Feb. 13 (Bloomberg) -- Bernard Madoff’s longtime aide Annette Bongiorno recruited investors from the neighborhood in Queens, New York, where she grew up next door to Madoff’s future finance chief, a former co-worker said.
Bongiorno and her husband, Rudy, a retired electrician, recruited and stayed in touch with investors in the old neighborhood who held accounts called “RuAnn,” according to the employee, who requested anonymity. “RuAnn” is short for Rudy and Annette, the employee said. An account statement reviewed by Bloomberg News had the initials RU.
Bongiorno, 60, grew up in Howard Beach next to Frank DiPascali, a 33-year Madoff veteran who called himself chief financial officer. The families lived across from the Lindenwood Gardens co-ops, which bear the sign: “A Suburb in a City.”
“They were friends, like neighbors would be,” said Ann Casalotti, a resident of the red-brick, two-family house where Annette Bongiorno once lived next to DiPascali. Casalotti was one of thousands of Madoff customers whose name appeared on a list prepared for Irving Picard, the trustee who is liquidating the firm.
Madoff, 70, was arrested Dec. 11 and charged with securities fraud after allegedly confessing to running a $50 billion Ponzi scheme in which early investors were paid with money from later participants. Madoff, who is under house arrest in his New York apartment, hasn’t formally responded to the charge.
His lawyer, Ira Sorkin, declined to comment.
U.S. investigators are examining whether DiPascali, 52, played a role in the fraud, according to people familiar with the matter.
The ex-employee who described Bongiorno’s role in the 1980s joined Madoff when fewer than three dozen people worked at the firm, which was then based on Wall Street. Madoff and his wife attended the employee’s wedding and paid for airfare for the honeymoon.
Bongiorno, who worked as Madoff’s personal secretary in the 1980s, the former employee said, also had clerical duties at the firm. Clients who discovered that the wrong Social Security numbers on their statements were told to call Bongiorno, according to a copy of one such notice.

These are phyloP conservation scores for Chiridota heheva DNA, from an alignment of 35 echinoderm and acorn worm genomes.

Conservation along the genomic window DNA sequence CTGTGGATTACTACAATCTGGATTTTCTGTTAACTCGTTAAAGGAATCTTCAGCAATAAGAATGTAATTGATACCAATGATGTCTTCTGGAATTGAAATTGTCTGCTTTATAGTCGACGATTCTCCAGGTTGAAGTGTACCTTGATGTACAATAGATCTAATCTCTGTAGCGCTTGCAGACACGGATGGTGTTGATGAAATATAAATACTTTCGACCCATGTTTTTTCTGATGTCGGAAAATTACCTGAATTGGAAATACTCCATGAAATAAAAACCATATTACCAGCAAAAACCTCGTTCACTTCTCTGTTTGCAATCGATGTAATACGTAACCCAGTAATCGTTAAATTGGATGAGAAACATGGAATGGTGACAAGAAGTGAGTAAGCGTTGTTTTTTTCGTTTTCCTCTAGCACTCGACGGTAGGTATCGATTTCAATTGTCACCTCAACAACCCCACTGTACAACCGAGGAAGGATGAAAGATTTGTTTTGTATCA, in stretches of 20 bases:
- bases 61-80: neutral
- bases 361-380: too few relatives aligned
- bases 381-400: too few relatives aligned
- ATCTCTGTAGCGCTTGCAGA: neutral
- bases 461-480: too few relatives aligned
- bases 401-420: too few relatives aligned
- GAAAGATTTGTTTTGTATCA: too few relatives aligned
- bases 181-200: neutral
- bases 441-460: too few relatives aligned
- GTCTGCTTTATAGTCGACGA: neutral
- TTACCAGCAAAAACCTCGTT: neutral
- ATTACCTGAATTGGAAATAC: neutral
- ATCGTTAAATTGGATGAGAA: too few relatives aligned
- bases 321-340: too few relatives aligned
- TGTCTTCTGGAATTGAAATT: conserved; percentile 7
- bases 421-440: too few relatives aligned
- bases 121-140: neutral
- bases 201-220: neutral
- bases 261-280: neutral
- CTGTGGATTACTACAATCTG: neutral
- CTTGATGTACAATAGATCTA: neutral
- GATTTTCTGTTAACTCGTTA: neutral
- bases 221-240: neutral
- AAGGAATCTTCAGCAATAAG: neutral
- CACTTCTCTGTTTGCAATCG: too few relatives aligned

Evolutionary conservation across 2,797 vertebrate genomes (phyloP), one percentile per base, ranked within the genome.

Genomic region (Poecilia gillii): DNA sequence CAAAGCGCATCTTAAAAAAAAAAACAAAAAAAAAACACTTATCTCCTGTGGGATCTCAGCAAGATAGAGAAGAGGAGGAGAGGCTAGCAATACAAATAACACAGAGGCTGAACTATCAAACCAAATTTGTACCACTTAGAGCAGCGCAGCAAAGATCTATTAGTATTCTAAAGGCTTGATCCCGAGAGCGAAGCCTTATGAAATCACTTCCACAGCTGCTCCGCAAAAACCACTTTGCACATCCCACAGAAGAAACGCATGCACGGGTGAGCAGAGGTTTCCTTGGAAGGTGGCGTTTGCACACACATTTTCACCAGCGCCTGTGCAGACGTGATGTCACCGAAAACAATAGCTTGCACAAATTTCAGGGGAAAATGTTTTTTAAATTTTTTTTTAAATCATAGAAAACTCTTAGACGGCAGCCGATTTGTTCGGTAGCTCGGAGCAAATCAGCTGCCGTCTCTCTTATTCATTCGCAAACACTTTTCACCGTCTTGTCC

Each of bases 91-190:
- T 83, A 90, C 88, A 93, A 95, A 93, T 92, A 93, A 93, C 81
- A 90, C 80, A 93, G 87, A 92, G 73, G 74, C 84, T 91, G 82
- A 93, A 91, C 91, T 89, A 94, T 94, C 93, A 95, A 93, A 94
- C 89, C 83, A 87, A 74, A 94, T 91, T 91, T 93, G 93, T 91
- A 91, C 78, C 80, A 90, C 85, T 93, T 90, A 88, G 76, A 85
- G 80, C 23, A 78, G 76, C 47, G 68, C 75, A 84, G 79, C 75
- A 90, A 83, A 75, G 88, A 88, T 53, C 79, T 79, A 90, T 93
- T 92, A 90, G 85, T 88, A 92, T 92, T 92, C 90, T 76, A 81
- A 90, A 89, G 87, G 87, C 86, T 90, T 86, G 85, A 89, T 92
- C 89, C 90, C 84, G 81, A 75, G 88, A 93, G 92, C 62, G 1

The Picard list, filed in U.S. Bankruptcy Court in New York, includes five Madoff investors who lived at the same addresses or within half a block of the former homes of Bongiorno and DiPascali. Bongiorno introduced DiPascali to the Madoff firm, according to the ex-employee.
In addition to Casalotti, Madoff investors include DiPascali’s brother-in-law Robert Cardile, a longtime Madoff worker. DiPascali and Cardile now live in Bridgewater, New Jersey. The list also includes the estate of John Argese; Bongiorno’s maiden name is Argese.
“I am” an investor, Casalotti said. “I mean, I was.”
Half a dozen other investors in Howard Beach live within a mile. One of them, an 84-year-old retired dressmaker, said she lost most of her life savings in a RuAnn account.
One Howard Beach investor who lost $9,000 and requested anonymity said he has relatives who lost money through RuAnn accounts. One was valued at more than $2 million, he said.
The investor said both DiPascali and Bongiorno told his family after Madoff’s arrest that they had nothing to do with any wrongdoing. DiPascali said his own mother lost money invested with Madoff, according to the investor.
DiPascali’s attorney Marc Mukasey declined to comment. Bongiorno, who hasn’t been charged in the case, didn’t immediately return calls to her homes in Manhasset, New York, and Boca Raton, Florida.
Two assistants who did clerical work for Bongiorno at the Madoff firm have met with prosecutors recently, the Wall Street Journal reported today, citing people familiar with the matter.
One investor who knew the Madoff family for decades said Bongiorno was a “very important person” at the firm who often rode home to Manhasset at night in a company-supplied car. She was bright and “a right-hand person” to Madoff, the investor said.
Bongiorno and DiPascali worked together on the 17th floor of the firm’s Midtown Manhattan building, where their boss ran an investment-adviser business that was off-limits to most employees, said a person familiar with the matter. Agents of the Federal Bureau of Investigation have been working out of an office on the floor.
Bongiorno began recruiting small investors in the early 1980s, the employee said. While Madoff collected money from large investors, Bongiorno proposed that she gather money from smaller ones and feed it into Madoff’s fund, the employee said.
The former employee said Annette Bongiorno telephoned after the collapse of Madoff’s firm, crying, to ask if the employee held Bongiorno responsible for the fraud.
The Bongiorno home in Manhasset, on Long Island, is valued at more than $2.6 million, according to property records. The Boca Raton home is assessed at $1.25 million, property records show.
The couple’s three cars include a 2007 Mercedes Benz E550 with a base price of $59,775 and a 2002 Mercedes Benz S55 AMG priced at $99,500, according to motor vehicle registration records.
Rudy Bongiorno worked as an electrician for the New York City Department of Transportation from 1975 to 1996, according to spokeswoman Nicole Garcia.
The case is U.S. v. Madoff, 08-mag-2735, U.S. District Court, Southern District of New York (Manhattan).